UPDATE 3/5/18 - Jeronimo Marquez is wanted for violating the conditions of his deferred sentence in Canadian County.
Court records show he quit reporting to his probation officer, bailed on community service and flat out stopped paying restitution.
Dozens of families in Oklahoma County said Marquez used home repair and storm shelter scams to defraud them out of thousands of dollars.
“I'm mad [because] he's basically a thief,” said Ashley Leinweber. “He needs to be caught.”
There are no new charges in Oklahoma County.
If you see, Marquez call your local authorities.
UPDATE 6/16/17 - Our In Your Corner team has new details involving the state's case against Jeronimo Marquez.
The accused scammer pleaded “no contest" to home repair fraud in Canadian County.
While he's not admitting guilt, he is admitting the facts alleged in the case are true.
He’ll serve out a five-year deferred sentence in exchange for 50 hours of community service and $1,400 restitution.
There’s still no word on whether he'll be charged in Oklahoma County with the same crime.
Nate and Ashley Leinweber are alleging Marquez gave them a bogus name and disappeared with their $2,000 down payment, a wad of cash left to them by Ashley's dad who passed away from ALS.
“I'm mad,” Ashley said. “He's basically a thief. He needs to be caught.”
Marquez is also accused of running a storm shelter scam.
Two and half years ago, more than a dozen families came forward alleging he targeted them on Facebook.
Friday, the In Your Corner team spent the afternoon alerting police about the Leinweber's complaint. White collar crime detectives are now looking into the matter.
We’ll keep you posted.
UPDATE 5/26/17 - Jeronimo Marquez was a no show in court Friday, but his attorney was there on his behalf.
There are more complaints of the same crime in Oklahoma County.
Marquez was supposed to give Nate and Ashley Leinweber a new backyard.
“I’m mad,” Ashley said. “He's basically a thief. He needs to be caught.”
Instead, they said he gave them the disappearing act and a fake name.
His driver’s license had Jeronimo Marquez on it, but the Leinwebers said the name he gave them was Jonathan Morano.
Surveillance video shows Marquez and one of his workers arriving at the young couple's home.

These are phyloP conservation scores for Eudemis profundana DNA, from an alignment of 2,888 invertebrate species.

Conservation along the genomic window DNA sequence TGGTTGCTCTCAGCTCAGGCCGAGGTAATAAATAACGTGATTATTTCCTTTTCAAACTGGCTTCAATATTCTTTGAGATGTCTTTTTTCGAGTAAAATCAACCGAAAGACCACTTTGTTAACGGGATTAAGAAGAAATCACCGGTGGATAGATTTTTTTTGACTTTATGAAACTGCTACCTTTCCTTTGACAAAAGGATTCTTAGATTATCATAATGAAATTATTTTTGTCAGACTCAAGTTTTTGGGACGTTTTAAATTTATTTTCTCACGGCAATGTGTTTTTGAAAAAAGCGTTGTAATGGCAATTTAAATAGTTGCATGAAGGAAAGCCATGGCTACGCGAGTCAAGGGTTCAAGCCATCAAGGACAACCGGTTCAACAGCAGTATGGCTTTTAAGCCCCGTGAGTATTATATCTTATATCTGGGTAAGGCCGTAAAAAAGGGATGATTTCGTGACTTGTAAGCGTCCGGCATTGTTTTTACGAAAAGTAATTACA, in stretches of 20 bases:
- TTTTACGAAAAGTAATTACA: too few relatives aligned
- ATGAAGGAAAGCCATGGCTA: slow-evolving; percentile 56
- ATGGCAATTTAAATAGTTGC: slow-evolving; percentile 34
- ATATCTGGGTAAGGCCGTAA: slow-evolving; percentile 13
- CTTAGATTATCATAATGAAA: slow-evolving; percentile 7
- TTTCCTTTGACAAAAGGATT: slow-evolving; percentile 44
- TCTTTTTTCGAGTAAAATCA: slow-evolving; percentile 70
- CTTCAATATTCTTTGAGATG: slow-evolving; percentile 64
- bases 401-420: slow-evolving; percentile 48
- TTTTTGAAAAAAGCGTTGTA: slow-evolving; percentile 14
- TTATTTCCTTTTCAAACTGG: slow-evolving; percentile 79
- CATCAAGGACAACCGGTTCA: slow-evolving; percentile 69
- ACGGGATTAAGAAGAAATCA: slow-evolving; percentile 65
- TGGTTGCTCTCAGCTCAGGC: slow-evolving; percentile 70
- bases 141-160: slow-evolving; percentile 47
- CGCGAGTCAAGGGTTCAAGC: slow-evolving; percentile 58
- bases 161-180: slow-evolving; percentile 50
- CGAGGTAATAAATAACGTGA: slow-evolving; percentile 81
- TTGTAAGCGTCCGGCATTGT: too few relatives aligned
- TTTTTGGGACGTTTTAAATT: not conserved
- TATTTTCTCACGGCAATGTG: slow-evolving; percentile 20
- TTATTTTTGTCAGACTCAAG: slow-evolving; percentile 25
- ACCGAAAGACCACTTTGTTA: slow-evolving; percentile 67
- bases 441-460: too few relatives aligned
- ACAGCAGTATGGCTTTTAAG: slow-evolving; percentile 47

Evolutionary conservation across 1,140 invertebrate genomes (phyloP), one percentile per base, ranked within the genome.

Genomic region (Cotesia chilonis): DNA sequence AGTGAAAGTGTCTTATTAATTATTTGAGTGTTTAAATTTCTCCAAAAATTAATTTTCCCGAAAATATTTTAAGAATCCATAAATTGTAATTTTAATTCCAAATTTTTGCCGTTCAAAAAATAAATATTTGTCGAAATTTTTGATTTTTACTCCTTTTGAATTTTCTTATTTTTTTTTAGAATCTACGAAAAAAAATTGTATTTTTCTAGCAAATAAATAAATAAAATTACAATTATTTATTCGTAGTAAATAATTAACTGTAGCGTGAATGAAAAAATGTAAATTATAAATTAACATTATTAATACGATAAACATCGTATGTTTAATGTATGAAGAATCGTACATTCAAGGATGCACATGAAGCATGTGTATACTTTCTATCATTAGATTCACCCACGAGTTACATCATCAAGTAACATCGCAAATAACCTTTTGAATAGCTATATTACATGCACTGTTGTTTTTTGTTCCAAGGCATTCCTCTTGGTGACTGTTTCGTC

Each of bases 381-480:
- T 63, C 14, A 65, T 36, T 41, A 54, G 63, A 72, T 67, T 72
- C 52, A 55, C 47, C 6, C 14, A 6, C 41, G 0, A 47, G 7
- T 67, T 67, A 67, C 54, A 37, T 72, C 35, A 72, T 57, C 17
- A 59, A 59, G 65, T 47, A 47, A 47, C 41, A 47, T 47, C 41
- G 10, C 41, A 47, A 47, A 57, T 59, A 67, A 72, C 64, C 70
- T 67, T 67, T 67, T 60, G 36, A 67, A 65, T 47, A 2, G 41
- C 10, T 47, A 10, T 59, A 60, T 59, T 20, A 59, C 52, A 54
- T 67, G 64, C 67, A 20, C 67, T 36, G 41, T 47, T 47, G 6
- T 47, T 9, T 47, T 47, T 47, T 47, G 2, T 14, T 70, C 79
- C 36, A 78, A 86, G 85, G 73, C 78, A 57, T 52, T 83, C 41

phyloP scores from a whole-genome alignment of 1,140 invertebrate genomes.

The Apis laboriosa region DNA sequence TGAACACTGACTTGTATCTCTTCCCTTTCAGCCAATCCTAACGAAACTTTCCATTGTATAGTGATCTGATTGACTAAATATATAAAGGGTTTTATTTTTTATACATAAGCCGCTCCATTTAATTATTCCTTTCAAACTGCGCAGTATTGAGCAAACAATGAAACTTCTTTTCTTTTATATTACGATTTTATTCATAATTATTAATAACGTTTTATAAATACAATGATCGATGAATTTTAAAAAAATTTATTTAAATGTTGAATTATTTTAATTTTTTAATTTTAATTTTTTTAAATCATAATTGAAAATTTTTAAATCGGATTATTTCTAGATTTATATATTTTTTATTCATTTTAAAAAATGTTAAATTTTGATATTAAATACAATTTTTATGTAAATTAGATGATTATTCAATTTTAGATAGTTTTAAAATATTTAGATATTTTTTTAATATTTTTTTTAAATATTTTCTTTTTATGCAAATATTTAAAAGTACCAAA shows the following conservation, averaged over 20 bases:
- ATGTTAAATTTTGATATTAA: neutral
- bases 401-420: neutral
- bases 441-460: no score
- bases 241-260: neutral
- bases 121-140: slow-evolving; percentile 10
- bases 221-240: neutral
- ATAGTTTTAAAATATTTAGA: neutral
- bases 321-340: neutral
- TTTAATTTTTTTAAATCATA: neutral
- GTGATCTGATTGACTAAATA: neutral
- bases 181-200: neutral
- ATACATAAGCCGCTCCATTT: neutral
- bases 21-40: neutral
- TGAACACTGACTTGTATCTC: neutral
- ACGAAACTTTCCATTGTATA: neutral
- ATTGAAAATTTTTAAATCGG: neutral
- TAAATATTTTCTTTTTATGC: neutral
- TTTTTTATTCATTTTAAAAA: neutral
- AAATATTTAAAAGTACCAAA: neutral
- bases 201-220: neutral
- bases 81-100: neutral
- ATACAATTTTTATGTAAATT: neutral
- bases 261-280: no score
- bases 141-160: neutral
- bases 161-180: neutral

Nate snapped photos of the accused scammer just in case.
“He said ‘Here's my license,’ so I took a picture of it, just to see that, yes, this is the guy who signed for it, this is the contract we agreed to,” Nate said.
Unfortunately, it didn't do any good.
They said, once Marquez got their $2,000 down payment, he was gone in a lickity-split.
Two-and-a-half years ago, more than a dozen families contacted the In Your Corner team claiming Marquez stole their cash without ever installing their storm shelters.
In each case, the allegation is Marquez targets his victims on Facebook in private community groups.
Remember, the families spent years saving up for a shelter.
Their money and peace of mind still gone.
“We [are] scared about tornadoes, and we have little kids and my oldest kid is very nervous,” said one parent.
Court records from Canadian County allege Marquez pulled the same shady stunt on a guy in Mustang.
Friday, we waited around the courthouse for him.
When he never showed, we went looking for him at his Oklahoma City home.
No sign of the alleged scammer anywhere.
Nate and Ashley were feeling as if they've been kicked in the teeth.
“We had sold her dad's chair when he passed away,” Ashley said.
Ashley's dad had ALS.
His dying wish was Nate and his daughter use the cash from the sale of his electric scooter to upgrade their backyard.
“I said, ‘Please, don't steal this money from me. It's my dead dad's wheelchair money,” Ashley said.
The In Your Corner bottom line is Facebook is a hot bed for a number of scams.
Just be aware and do your homework.
One resource is the Oklahoma Attorney General's office.
You can file a complaint with their office online.
OKLAHOMA CITY - Gabriela Meillon said contractor Jeronimo Marquez targeted her and others on Facebook.
“I gave him a thousand dollars,” she said.
More than a dozen families, all Latino, said Marquez took their cash but failed to deliver and install their storm shelters.
Some of the families spent years saving up for a shelter.
Mayra Jurado said the worst part is losing her peace of mind.
“We scared about tornadoes, and we have little kids and my oldest kid is very nervous,” she said.
So, just where did Marquez disappear to?
He disconnected his cellphone and was believed to be living somewhere on the city's south side.
We checked out the address listed on Marquez’s driver’s license. His dad lives there and tells the In Your Corner team he's estranged from his son.
We alerted the Oklahoma Attorney General's office about Marquez, but we didn't stop there.
We're on a mission to protect Oklahomans long-term.
Right now, storm shelter installers aren't regulated in our state, which is why the In Your Corner team is joining forces with State Rep. Eric Proctor and other lawmakers to come up with a bill that will reign in renegade installers.
“Right now, there is nothing in place to make sure those storm shelters meet any type of standard at all,” Proctor said.
Proctor tried changing the law earlier this year, but the bill he co-authored with another Democrat and Republican failed to get enough support.
“Well, why didn't it get a vote on the floor of the house?” Proctor said. “It's my belief because one of the co-authors, Rep. Joe Dorman, was running for governor.”
Proctor believes this time around will be different since he won't be up against an election year.
“We're going to move it forward again, not as a Republican or Democrat, but as Oklahomans that love our neighbors, that care about people,” he said.
For the families that gave Marquez cash, the damage is already done.
“We all need to have storm shelters,” Gabriela said.
OK Attorney General: File a complaint against Marquez here.